On Being Black in America, Part 1

This past week bore loud witness to one of the most disturbing and ignored aspects of American society: the mortal risk of being a black male in public. A recent study estimated that a black male is shot dead by police or security guards every 28 hours. Many of these victims of homicide will not be guilty of any crime, and unarmed, although virtually every killer will be released claiming they thought their victim was committing a crime and thought they were armed. Many of these homicides are committed in broad daylight in public settings with no criminal prosecutions resulting.

Eric Garner was choked to death on a street in New York City by the police. He was pleading with the officers killing him that he couldn’t breathe. Police later said that he was detained originally because he allegedly selling “loose cigarettes.”

None of the officers have been charged with a murder clearly captured on video. John Crawford was shopping at a Walmart in a predominately white suburb in Ohio, when he made the mistake of picking up a toy gun to buy for a nephew. On seeing a young black man talking on a cell phone and carrying a toy gun, alarmed Ohioans called security and the police. As Mr. Crawford was pleading the toy gun was not real and with his arms up, he was shot dead.

None of the guards or police have been charged. They claim he was not being “compliant” with their commands. The circumstance surrounding the homicide of Michael Brown are still unclear but suspiciously similar to the script. Mr. Brown and a friend were walking down a street when they were detained by an officer who told them to get on the sidewalk and produce IDs. One thing we do know is that he was shot at least several times as he stood holding his hands in the air. The police tell a different story.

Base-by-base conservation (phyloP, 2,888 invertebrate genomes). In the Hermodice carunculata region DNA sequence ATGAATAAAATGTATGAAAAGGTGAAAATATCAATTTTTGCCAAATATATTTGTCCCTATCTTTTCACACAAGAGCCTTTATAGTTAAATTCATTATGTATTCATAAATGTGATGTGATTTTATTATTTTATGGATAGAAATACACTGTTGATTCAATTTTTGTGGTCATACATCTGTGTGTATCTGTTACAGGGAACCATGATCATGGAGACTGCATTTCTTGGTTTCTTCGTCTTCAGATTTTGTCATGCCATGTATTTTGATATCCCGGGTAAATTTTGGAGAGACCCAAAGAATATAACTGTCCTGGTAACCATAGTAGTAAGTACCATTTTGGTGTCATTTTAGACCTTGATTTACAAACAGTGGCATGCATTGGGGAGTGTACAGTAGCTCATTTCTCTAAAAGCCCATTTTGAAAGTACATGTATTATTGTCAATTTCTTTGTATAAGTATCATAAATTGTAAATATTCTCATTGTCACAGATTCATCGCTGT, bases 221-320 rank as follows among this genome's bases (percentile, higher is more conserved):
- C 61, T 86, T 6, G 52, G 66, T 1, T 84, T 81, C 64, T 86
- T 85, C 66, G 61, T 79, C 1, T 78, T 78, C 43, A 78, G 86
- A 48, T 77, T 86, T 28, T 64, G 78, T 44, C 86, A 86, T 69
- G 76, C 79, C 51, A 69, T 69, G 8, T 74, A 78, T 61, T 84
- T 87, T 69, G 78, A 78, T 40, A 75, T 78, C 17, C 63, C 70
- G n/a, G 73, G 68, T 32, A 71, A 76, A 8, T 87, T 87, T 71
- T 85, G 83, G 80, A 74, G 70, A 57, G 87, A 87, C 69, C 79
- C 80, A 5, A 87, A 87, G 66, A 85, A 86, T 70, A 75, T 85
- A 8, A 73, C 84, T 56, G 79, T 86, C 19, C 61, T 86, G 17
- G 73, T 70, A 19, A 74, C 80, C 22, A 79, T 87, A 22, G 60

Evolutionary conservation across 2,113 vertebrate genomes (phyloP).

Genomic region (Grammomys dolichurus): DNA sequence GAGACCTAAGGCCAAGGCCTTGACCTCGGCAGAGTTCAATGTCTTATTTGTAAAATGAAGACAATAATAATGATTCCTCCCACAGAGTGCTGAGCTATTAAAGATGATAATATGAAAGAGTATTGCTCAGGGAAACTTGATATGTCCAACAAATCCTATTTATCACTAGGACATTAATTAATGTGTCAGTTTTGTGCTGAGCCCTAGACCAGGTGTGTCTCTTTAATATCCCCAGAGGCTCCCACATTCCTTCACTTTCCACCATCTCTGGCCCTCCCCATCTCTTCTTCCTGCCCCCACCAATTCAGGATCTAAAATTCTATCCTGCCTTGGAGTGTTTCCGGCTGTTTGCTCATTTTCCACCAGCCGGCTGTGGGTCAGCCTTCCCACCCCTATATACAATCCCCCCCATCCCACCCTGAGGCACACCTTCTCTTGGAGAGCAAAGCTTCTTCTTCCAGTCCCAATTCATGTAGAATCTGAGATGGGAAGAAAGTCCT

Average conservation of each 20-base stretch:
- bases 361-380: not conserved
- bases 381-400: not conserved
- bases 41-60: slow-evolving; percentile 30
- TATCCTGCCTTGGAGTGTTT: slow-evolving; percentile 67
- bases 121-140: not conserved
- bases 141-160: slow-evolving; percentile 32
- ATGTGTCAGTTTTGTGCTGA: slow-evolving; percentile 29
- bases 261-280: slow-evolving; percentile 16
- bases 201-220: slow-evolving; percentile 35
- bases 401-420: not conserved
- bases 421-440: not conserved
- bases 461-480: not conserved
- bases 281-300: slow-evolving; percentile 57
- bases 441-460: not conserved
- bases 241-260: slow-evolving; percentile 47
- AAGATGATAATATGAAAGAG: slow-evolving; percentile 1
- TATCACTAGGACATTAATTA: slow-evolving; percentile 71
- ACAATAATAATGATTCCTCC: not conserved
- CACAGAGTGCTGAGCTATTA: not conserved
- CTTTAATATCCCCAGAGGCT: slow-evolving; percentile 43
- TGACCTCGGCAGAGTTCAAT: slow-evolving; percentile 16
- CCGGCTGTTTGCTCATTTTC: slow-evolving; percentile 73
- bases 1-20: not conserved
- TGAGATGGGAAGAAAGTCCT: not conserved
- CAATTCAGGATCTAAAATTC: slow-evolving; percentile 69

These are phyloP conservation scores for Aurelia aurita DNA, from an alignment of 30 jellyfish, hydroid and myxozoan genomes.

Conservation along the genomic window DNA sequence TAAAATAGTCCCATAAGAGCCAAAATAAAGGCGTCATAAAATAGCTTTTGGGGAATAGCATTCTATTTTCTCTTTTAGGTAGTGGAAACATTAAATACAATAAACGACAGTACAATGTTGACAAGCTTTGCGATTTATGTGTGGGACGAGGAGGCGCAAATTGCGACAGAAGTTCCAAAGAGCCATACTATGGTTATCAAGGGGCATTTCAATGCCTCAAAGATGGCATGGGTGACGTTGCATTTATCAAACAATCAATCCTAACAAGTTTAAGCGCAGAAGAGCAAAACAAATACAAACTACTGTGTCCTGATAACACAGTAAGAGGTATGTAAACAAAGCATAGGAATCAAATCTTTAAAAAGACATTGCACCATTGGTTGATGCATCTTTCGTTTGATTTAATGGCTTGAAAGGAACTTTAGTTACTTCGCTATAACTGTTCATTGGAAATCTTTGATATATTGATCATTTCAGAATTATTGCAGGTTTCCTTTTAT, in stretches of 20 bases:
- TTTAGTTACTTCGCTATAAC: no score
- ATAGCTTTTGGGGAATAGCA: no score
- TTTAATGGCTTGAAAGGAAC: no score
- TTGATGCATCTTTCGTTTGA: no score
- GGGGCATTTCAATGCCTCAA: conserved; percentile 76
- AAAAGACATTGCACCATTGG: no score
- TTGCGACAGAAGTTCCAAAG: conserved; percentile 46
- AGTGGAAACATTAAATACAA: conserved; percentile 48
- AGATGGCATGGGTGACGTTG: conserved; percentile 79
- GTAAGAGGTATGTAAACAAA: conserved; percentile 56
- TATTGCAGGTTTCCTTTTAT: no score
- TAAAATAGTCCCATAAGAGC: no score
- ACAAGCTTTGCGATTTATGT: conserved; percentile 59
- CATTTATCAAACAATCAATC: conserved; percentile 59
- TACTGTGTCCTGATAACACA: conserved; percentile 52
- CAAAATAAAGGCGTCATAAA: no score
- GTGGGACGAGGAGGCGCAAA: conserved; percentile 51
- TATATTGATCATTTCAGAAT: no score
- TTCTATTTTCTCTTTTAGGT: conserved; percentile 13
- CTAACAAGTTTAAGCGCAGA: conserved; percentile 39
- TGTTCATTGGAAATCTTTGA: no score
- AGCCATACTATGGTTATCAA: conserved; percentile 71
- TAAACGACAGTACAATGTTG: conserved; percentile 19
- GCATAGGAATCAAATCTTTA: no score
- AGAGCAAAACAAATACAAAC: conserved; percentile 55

They claim after the officer “politely” asked Brown and his friend to get on the sidewalk and wait, Brown charged the police vehicle, began beating the officer and attempted to grab his gun. Why Brown, a young man bound for college would suddenly become a crazed police killer is only one of the absurd questions being investigated by the police, as the officer who killed an unarmed man who was standing still with his arms raised is typical of these killings by the police. These investigations always involve substantiating the claims of the officer that the victim was armed, committing a crime and threatened their life.

Being stopped for no probable cause is an everyday occurrence for black men, and their socio-economic class is no exemption. I speak with African-American attorneys, doctors and other professionals who can all share incidents of police harassment. When I was younger, simply crossing 8 Mile Road as a black man was reason enough to be detained. “Driving while Black” is another well-known cause for harassment. If it’s hard for me as a white man to understand why this doesn’t create a rage, all I need to do is remember their reality: that even the most righteous anger can result in being shot dead.

This is a reality that white America won’t listen to. Martin Luther King once said that “riots were the language of those not being heard.” Eric Garner, John Crawford and Michael Brown will never be heard from again, but at least some people are speaking for them, and thousands like them.

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